Plan Ahead For Winter Weather
It doesn’t seem like winter weather has arrived just yet in Vermont. At this point in the year, we’re used to seeing more blankets of white snow instead of so many fields of green. We’ve had a few days of snow but most of that has melted, and temperatures feel a bit milder than usual with the exception of a few colder days here and there.
Although winter itself won’t come as a surprise, the seemingly less snow and warmer temperatures may not have signaled to us to prepare for the arrival of the winter weather that is sure to come. There’s still time to plan ahead for the hazards winter brings to make sure you stay safe when temperatures begin to drop.
In this rural state, many of us spend a lot of time driving to and from work, school and other errands. There are a few things you can do to get your car ready for cold weather and ensure it runs safely, including getting the battery radiator, breaks, heaters and defrosters serviced; using winter windshield washer fluid to help de-ice; keeping the gas tank full to avoid ice in the tank and fuel lines; and, of course, putting winter tires on your car.
Sometimes the conditions on the road can cause driving to be treacherous no matter how much we try to prepare. To ensure safe travel, the Vermont Department of Health (VDH) recommends clearing the snow and ice from your car before you start driving, and driving slower and maintaining a distance of at least three car lengths between your car and the car in front of you to leave plenty of room to stop.
Some states have laws that require you to clean off your car before you start driving. New Hampshire passed Jessica’s Law in 2002, making it legally required for people to clean their cars before driving, after Jessica Smith was killed when a box truck, which was hit with ice from a tractor-trailer, hit her car.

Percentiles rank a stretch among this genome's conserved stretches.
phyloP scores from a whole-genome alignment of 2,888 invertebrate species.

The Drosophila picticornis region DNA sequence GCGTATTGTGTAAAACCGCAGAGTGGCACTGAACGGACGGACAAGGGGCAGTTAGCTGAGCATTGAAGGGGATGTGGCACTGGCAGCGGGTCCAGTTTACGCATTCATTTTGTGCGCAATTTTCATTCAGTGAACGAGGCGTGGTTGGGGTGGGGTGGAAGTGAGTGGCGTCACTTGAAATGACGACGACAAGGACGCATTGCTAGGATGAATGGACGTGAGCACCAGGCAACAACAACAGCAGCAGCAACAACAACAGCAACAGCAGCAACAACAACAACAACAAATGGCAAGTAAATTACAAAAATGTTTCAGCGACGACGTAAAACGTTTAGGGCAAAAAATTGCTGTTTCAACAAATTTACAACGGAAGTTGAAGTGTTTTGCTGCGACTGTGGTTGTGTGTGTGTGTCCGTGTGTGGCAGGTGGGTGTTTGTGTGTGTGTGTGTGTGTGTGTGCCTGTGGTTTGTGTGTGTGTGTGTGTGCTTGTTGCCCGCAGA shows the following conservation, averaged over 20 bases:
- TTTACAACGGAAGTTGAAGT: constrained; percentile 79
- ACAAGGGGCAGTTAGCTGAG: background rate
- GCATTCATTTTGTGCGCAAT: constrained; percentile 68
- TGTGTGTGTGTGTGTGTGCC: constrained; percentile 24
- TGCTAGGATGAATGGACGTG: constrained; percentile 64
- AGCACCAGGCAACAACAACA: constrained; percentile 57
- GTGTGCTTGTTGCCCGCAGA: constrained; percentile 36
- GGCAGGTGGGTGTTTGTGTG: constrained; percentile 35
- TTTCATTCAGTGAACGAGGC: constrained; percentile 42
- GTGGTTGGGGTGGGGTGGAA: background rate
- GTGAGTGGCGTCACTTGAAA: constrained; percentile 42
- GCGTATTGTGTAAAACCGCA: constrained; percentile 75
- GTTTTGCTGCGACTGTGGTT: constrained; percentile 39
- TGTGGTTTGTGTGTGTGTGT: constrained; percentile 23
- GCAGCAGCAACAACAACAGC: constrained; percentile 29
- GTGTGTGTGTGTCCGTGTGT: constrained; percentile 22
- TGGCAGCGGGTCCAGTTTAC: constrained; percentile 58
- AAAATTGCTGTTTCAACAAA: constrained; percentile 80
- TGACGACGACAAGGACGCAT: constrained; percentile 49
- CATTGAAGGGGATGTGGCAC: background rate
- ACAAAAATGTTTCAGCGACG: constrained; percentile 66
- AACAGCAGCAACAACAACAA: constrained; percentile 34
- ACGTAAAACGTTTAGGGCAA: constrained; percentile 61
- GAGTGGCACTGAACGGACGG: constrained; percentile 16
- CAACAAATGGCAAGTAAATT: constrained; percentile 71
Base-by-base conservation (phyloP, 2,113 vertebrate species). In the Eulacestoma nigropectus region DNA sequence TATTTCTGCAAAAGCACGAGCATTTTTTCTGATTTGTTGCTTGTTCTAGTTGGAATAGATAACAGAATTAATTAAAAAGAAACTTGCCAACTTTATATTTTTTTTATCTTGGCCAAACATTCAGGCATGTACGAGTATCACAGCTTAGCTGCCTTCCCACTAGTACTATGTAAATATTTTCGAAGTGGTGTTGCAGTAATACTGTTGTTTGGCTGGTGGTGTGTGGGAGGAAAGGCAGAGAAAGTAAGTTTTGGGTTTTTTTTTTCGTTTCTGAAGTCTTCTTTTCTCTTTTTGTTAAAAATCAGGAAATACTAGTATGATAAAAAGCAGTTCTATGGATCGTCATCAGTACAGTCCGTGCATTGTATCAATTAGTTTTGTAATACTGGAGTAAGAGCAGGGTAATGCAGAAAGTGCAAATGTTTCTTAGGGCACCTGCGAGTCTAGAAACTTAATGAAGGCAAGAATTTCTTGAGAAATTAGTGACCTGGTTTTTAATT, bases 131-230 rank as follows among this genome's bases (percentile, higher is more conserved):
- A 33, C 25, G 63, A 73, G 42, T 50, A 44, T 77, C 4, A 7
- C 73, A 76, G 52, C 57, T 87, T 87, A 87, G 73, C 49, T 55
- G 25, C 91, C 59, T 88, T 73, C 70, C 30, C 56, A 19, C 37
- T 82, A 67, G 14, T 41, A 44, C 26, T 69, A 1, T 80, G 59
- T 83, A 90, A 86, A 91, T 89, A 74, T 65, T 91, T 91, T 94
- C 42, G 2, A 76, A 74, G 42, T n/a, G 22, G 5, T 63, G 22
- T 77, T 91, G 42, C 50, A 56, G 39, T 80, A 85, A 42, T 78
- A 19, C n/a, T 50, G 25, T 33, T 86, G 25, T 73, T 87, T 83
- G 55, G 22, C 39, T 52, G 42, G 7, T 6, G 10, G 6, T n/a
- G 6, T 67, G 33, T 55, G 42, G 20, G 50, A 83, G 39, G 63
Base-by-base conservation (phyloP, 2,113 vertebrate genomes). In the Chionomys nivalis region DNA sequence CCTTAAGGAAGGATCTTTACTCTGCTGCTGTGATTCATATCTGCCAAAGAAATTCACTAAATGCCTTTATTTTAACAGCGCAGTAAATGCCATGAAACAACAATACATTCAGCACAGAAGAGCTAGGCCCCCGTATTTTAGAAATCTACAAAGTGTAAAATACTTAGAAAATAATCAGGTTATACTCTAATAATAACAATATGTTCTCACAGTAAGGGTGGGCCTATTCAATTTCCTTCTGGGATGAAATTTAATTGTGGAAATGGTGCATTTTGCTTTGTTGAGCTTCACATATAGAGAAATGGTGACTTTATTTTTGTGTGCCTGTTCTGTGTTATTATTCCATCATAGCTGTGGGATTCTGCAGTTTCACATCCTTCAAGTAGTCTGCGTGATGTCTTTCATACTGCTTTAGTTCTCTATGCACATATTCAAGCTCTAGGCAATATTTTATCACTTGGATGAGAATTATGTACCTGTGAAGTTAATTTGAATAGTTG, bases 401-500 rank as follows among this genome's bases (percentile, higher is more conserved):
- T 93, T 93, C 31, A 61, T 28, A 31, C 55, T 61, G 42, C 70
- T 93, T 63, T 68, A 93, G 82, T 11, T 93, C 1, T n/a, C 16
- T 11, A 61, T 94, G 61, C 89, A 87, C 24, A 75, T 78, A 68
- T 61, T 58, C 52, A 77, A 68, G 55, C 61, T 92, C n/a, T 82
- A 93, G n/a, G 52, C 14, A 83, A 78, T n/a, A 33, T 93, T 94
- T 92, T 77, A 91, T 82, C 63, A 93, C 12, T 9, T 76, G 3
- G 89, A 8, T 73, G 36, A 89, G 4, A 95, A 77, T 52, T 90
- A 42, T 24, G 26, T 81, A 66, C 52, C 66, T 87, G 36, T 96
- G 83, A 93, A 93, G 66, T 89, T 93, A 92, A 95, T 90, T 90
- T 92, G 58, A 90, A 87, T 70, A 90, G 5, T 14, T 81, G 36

If there is ice or snow on the road and your car begins to skid, make sure to turn your wheel in the direction you’re skidding to regain some traction and either apply pressure to anti-lock breaks or, if you do not have anti-lock breaks, pump the breaks.
If your car goes off the road and you get stuck in the snow, make sure your exhaust pipe isn’t buried before letting your car idle. If your exhaust pipe is buried and your car is idling, it could lead to carbon monoxide poisoning. It’s also a good idea to keep an emergency kit in your car in case you get stranded on the side of the road. Here are a few items VDH recommends you include in your kit:
- Extra clothing like winter hats, gloves, jacket, and boots
- Bottled water and non-perishable food items like nuts and dried fruit, high protein granola bars, peanut butter, and crackers
- Snow shovel and scraper
- First-aid kit
- Flashlight and extra batteries
- Booster cables, flares, tire pump, and a bag of sand or cat litter
- Compass and map
- Plastic bags
We’ll all likely be spending a lot more time at home this winter due to COVID-19. So in addition to having an emergency kit in your car, you should make sure you’re also prepared for weather-related emergencies in your home.
It’s a good idea to keep flashlights, batteries, a battery-powered radio, and a stash of non-perishable foods stored in clean containers, and to know where your towns nearest warming shelter is located. Vermont 2-1-1 has a list of shelters when the shelters are open.
You can also take steps to winterize your home by installing weather stripping and insulation to keep the heat in and the cold air out. Make sure you have enough fuel source to heat your home, but have a safe alternate heating source and fuels available just in case. You should also have your heating system serviced and your fireplaces and chimneys inspected and cleaned. Don’t forget to replace the batteries in your smoke detectors. VDH recommends installing a smoke detector if you don’t have one.
Even though we haven’t experienced heavy snow fall and freezing temperatures quite yet, they are right around the corner. Make sure you are prepared when they do arrive.
We want to hear from you! Are there health topics or issues that you’d like to read about in an upcoming Vital Signs? Email us your suggestions at firstname.lastname@example.org, or mail them to NVRH, c/o Katie Bocchino, P.O. Box 905, St. Johnsbury, VT, 05819.